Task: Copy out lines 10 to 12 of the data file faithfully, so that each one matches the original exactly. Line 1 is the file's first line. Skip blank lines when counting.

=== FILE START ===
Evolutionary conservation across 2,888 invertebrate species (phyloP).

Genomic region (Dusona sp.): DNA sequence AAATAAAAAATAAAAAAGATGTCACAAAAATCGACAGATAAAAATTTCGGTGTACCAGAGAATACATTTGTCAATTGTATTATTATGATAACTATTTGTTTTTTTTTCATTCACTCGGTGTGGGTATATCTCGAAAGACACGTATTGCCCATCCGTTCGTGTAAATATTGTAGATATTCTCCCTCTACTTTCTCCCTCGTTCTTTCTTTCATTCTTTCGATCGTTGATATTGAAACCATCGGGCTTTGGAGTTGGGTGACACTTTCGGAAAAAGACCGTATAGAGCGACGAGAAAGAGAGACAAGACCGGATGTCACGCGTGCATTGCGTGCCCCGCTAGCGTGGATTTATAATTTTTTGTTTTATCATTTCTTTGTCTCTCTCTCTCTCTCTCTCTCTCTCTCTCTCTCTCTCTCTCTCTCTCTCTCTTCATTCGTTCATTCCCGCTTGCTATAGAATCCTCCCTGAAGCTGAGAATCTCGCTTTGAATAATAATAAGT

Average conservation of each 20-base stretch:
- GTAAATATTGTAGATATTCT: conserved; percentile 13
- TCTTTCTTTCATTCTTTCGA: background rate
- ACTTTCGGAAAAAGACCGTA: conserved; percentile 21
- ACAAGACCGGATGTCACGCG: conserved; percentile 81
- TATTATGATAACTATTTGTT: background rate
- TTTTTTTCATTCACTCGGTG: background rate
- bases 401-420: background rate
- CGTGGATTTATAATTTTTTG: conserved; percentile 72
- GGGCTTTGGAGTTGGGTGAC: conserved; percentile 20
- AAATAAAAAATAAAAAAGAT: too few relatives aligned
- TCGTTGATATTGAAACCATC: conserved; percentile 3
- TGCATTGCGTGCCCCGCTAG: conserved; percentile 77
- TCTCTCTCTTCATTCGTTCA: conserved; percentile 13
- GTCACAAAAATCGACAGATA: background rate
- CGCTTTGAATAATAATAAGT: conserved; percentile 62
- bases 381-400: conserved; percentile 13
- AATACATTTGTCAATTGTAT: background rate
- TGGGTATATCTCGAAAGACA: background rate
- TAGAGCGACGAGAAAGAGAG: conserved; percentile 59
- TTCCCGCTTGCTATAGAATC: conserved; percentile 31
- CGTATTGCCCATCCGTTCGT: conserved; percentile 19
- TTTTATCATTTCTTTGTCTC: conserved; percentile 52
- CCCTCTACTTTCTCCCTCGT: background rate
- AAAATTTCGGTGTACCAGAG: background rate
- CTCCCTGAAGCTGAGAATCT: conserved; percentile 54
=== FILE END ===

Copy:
- bases 401-420: background rate
- CGTGGATTTATAATTTTTTG: conserved; percentile 72
- GGGCTTTGGAGTTGGGTGAC: conserved; percentile 20